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Atsalis Brothers Painting Co. v. Carboline Co.

United States District Court, E.D. Michigan, Southern Division

December 8, 2017

ATSALIS BROTHERS PAINTING COMPANY, Plaintiff/Counter-Defendant,
v.
CARBOLINE COMPANY, Defendant/Counter-Plaintiff.

         ORDER: (1) DENYING DEFENDANT'S RENEWED MOTION FOR JUDGMENT AS A MATTER OF LAW [Docs. 85, 87]; (2) DENYING PLAINTIFF'S MOTION FOR NEW TRIAL OR REMITTITUR ON COUNTERCLAIM [Doc. 90]; AND (3) GRANTING BOTH PARTIES' MOTIONS TO AMEND JUDGMENT TO INCLUDE PREJUDGMENT INTEREST [Docs. 89, 91]

          VICTORIA A. ROBERTS UNITED STATES DISTRICT JUDGE

         I. INTRODUCTION

         Plaintiff/Counter-Defendant Atsalis Brothers Painting Company (“Atsalis”) filed this suit in June 2015 alleging, inter alia, breach of contract and breach of contractual warranty against Defendant/Counter-Plaintiff Carboline Company (“Carboline”). Carboline filed a counterclaim for breach of contract related to unpaid invoices.

         On April 24, 2017, the case proceeded to a jury trial. Atsalis rested its case in chief on May 2. Before proceeding with its case in chief, Carboline orally moved for judgment as a matter of law on Atsalis's claims. The Court denied Carboline's motion.

         On May 5, 2017, the jury returned its verdict, finding that Carboline and Atsalis both breached their agreement. The jury awarded Atsalis $2, 825, 791.81 for Carboline's breach, and awarded Carboline $545, 000 for Atsalis's breach. The Court entered judgment in accordance with the jury's verdict on May 12, 2017.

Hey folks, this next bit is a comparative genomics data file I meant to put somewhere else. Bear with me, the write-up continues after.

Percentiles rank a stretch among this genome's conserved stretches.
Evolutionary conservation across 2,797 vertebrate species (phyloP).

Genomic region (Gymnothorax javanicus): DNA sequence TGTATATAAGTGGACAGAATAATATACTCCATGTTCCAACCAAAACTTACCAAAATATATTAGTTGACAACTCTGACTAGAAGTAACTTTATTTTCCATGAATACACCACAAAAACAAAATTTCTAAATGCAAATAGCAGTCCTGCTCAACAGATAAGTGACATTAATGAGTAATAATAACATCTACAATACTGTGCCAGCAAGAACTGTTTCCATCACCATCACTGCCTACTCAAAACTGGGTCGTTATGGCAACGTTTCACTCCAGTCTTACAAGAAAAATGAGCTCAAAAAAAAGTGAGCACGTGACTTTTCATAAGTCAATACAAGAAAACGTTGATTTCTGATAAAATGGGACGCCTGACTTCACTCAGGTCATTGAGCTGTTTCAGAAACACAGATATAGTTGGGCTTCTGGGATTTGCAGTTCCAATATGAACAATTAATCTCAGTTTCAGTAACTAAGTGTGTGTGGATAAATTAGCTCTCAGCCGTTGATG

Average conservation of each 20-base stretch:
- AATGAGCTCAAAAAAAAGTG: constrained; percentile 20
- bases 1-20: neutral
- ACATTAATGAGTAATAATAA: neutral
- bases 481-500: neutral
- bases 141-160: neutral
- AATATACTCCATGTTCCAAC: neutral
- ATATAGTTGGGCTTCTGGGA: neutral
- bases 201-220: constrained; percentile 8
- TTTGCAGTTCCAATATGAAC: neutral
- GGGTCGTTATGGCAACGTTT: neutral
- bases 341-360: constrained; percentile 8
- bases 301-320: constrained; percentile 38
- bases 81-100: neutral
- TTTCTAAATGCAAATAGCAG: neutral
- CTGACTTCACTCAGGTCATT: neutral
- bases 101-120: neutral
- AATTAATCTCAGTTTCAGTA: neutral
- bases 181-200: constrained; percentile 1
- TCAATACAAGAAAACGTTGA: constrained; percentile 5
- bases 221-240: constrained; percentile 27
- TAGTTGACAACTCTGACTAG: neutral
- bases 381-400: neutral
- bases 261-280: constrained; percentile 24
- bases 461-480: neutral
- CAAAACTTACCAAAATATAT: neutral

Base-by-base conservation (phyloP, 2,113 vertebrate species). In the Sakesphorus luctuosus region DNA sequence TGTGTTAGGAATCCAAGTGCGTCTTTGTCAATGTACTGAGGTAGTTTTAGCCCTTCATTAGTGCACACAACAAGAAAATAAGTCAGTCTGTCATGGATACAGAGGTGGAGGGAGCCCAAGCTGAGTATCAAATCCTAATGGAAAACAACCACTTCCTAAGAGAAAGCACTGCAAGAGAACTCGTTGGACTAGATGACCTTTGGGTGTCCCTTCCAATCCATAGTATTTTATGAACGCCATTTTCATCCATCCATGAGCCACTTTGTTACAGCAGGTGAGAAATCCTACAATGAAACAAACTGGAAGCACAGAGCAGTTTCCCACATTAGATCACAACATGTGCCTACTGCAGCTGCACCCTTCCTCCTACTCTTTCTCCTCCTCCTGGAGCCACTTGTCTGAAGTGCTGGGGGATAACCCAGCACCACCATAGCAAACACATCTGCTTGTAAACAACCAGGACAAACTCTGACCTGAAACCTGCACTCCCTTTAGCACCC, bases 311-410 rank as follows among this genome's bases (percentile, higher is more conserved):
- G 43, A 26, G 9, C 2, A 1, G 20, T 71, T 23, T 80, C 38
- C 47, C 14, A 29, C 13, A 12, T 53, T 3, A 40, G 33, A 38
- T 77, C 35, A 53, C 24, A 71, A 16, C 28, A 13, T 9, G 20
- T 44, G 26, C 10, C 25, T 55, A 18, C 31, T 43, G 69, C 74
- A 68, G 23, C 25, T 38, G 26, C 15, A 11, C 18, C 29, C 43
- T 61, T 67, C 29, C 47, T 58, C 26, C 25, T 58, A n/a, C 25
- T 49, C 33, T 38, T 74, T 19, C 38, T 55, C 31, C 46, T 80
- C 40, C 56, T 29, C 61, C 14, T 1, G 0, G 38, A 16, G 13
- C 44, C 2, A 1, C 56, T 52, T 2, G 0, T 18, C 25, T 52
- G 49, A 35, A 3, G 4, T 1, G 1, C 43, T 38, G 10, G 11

The following motions are before the Court: (1) Carboline's Renewed Motion for Judgment as a Matter of Law [Docs. 85, 87]; (2) Atsalis's Motion for New Trial or Remittitur on Counterclaim [Doc. 90]; (3) Atsalis's Motion to Amend Judgment to Include Prejudgment Interest [Doc. 89]; and (4) Carboline's Motion to Amend Judgment to Include Prejudgment Interest [Doc. 91].

         As set forth below, the Court: (1) DENIES Carboline's Renewed Motion for Judgment as a Matter of Law; (2) DENIES Atsalis's Motion for New Trial or Remittitur on Counterclaim; and (3) GRANTS both Motions to Amend Judgment to Include Prejudgment Interest.

         II. DISCUSSION

         A. Carboline's Renewed Motion for Judgment as a Matter of Law

         Under Rule 50(a)(1), the Court may grant judgment as a matter of law on an issue if it “finds that a reasonable jury would not have a legally sufficient evidentiary basis to find for the party on that issue.” Fed.R.Civ.P. 50(a)(1). If denied, a movant may renew its motion for judgment as a matter of law after entry of judgment under Rule 50(b). In diversity cases, the Court “applies the forum state's substantive standard for determining when judgment as a matter of law is appropriate.” Caterpillar Inc. v. R & R Steel Const. Co., No. 2:10-cv-21, 2012 WL 3811794, at *1 (W.D. Mich. Sept. 4, 2012).

         “In Michigan, for a party to be entitled to judgment as a matter of law after an adverse jury verdict, the evidence, when viewed in the light most favorable to the non-moving party, must fail to establish a claim as a matter of law.” Id. Thus, judgment as a matter of law is appropriate only when the evidence shows “there is no genuine issue of material fact for the jury, and reasonable minds could come to but one conclusion, in favor of the moving party.” Noble v. Brinker Int'l, Inc., 391 F.3d 715, 720 (6th Cir. 2004) (citation omitted); see also Reeser v. Henry Ford Health Sys., No. 14-cv-11916, 2016 WL 4386119, at *1 (E.D. Mich. Aug. 17, 2016) (“If reasonable jurors could have honestly reached different conclusions, the jury's verdict must stand.” (citation omitted)).

         Carboline argues it is entitled to judgment as a matter of law because: (1) Atsalis failed to establish the elements of a breach of contract under Michigan law; (2) Atsalis's alleged damages are speculative and not recoverable under Michigan law; and (3) a limitation-of-liability provision barred Atsalis from recovering monetary damages.

         1. Carboline is Not Entitled to Judgment as a Matter of Law on ...


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